I recently bought some expensive tickets for a show through a ticketmaster-type website. After the purchase, it said my e-tickets would be delivered to me in twenty minutes.
Three hours later, I still hadn't gotten the e-tickets. So I sent an email to customer service.
The next morning, I still hadn't gotten tickets or a response, so I called customer service. The rep I spoke to basically acted like I was being impatient. She was like, "Well, you bought your tickets at 7PM on a Friday night... what did you expect?"
"I expected the tickets in twenty minutes if that's what your site said would happen."
"Yes, but it was after business hours."
"Right, but the email didn't say I would get them the next business day. It said I'd get them in twenty minutes so it's obviously automated."
"Yes, but nobody is working on a Friday night."
"Your site says the tickets are supposed to arrive in twenty minutes. If that's not going to be the case, the site shouldn't say that."
We went back and forth like that a bit, and she was basically blaming me for being impatient. But the show was in a few days and it was clear something had gone wrong. Finally, she basically put in an email to.... someone.
"And when should I expect a reply?" I asked. "Like, at what point do I need to call again?"
"I don't know," she said, sounding very exasperated. "Look, you'll get your tickets before the show!"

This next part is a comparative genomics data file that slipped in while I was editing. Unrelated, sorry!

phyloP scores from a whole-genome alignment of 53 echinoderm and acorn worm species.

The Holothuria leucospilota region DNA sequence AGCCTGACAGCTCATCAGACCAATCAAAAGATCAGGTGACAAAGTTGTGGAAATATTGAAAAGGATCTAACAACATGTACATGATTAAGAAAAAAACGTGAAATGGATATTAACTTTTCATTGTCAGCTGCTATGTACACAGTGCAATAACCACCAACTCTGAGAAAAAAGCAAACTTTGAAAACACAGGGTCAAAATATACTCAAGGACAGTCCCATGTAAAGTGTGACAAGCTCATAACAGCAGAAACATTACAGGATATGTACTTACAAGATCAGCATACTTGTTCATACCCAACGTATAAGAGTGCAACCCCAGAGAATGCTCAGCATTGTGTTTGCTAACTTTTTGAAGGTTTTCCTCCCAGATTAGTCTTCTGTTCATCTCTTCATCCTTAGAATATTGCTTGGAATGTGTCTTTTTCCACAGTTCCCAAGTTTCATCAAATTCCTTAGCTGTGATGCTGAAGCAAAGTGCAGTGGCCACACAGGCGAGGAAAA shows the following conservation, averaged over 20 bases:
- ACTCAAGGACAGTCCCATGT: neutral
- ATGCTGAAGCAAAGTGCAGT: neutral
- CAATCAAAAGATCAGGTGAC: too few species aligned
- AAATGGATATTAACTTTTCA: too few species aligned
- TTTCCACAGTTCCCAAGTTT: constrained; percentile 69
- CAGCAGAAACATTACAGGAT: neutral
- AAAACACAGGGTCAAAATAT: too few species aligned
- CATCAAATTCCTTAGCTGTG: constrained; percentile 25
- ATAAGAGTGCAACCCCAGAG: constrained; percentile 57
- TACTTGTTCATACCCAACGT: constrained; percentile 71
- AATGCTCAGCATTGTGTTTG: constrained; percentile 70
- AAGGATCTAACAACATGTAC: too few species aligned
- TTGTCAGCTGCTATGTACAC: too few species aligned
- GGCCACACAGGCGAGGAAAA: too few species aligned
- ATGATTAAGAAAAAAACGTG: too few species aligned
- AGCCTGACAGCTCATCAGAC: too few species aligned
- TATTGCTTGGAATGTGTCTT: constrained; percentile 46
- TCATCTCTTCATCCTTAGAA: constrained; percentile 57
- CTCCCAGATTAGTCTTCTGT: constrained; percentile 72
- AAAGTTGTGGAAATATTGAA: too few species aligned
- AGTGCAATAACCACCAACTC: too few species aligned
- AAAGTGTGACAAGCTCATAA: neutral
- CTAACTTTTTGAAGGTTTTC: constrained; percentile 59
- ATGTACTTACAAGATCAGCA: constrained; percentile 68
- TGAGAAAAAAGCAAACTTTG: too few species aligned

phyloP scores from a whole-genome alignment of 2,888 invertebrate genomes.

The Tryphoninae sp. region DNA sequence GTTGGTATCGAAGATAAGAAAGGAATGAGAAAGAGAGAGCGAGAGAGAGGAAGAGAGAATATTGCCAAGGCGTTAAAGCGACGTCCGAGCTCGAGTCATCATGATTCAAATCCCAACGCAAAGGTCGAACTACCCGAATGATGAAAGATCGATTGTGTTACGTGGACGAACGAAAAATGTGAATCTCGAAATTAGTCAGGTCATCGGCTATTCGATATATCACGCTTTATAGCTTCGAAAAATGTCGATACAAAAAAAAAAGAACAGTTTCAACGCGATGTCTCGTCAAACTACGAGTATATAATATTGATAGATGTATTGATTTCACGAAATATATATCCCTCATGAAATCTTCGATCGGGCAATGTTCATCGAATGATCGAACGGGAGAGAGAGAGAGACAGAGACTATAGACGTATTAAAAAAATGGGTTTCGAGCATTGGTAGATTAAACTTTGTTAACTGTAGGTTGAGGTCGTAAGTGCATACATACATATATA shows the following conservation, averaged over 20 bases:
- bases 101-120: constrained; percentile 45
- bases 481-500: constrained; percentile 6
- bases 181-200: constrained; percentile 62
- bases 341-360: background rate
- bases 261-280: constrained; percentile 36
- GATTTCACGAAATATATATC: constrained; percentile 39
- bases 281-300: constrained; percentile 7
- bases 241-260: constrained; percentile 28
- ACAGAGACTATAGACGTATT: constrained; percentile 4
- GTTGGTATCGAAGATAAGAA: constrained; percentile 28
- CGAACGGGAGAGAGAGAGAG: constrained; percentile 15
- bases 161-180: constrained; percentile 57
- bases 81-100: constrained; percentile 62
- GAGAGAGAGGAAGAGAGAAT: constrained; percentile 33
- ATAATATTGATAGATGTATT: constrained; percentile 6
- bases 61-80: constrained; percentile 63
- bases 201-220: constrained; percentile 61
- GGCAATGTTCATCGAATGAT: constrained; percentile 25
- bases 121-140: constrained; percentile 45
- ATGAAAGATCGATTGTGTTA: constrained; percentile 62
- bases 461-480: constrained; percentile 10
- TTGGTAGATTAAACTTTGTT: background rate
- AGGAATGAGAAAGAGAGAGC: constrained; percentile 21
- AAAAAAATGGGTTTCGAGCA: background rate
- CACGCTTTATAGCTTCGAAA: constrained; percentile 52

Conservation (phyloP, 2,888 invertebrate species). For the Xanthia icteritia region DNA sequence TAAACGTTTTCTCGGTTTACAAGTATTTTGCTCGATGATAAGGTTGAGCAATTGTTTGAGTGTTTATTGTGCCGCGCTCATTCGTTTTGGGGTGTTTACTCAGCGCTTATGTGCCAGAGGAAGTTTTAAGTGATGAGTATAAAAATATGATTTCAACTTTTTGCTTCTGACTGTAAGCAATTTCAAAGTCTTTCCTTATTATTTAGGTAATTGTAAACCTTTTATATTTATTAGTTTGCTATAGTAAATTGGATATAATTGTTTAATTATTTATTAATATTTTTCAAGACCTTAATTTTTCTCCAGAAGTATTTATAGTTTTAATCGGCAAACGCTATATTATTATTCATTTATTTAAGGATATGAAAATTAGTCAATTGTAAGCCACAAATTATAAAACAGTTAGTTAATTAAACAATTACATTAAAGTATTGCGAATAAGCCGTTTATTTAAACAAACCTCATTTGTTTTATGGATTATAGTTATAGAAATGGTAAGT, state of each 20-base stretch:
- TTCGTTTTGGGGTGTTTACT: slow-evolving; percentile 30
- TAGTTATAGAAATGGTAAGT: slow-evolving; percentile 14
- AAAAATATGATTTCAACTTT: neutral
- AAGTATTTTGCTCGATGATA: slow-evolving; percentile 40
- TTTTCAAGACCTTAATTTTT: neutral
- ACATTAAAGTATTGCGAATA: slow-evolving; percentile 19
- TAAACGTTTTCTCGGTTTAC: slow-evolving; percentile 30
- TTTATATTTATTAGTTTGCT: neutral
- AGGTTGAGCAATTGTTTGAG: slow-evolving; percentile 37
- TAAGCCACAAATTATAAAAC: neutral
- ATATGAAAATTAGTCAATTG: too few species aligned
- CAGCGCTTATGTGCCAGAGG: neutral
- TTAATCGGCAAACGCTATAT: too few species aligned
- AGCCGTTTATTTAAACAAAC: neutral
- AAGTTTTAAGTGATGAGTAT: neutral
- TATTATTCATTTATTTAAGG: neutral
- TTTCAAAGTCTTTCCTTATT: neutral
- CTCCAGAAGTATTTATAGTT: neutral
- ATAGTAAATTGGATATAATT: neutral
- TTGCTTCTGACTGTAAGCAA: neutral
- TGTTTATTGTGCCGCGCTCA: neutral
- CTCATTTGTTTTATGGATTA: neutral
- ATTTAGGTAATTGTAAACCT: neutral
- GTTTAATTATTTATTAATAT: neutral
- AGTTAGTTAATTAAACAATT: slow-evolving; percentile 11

I finally gave up on her. A few hours later, I got an email from customer service, saying my ticket purchase somehow hadn't been uploaded to the system, and they fixed it, and my tickets arrived five minutes later.
In any case, after my call with that woman, I got an email asking to rate my interaction with her. I essentially never fill these things out, but i was so steamed, I did fill it out, and mentioned how unhelpful she had been and that she blamed me for being impatient when there was actually a glitch in the system.
It just got me thinking about surveys in general. Sadly, I'm the sort of person who only fills them out when I have only an especially great or awful experience. That's the inherent flaw in things like Press-Ganey. Unless everyone is required to fill them out, how can you really get an accurate assessment of care?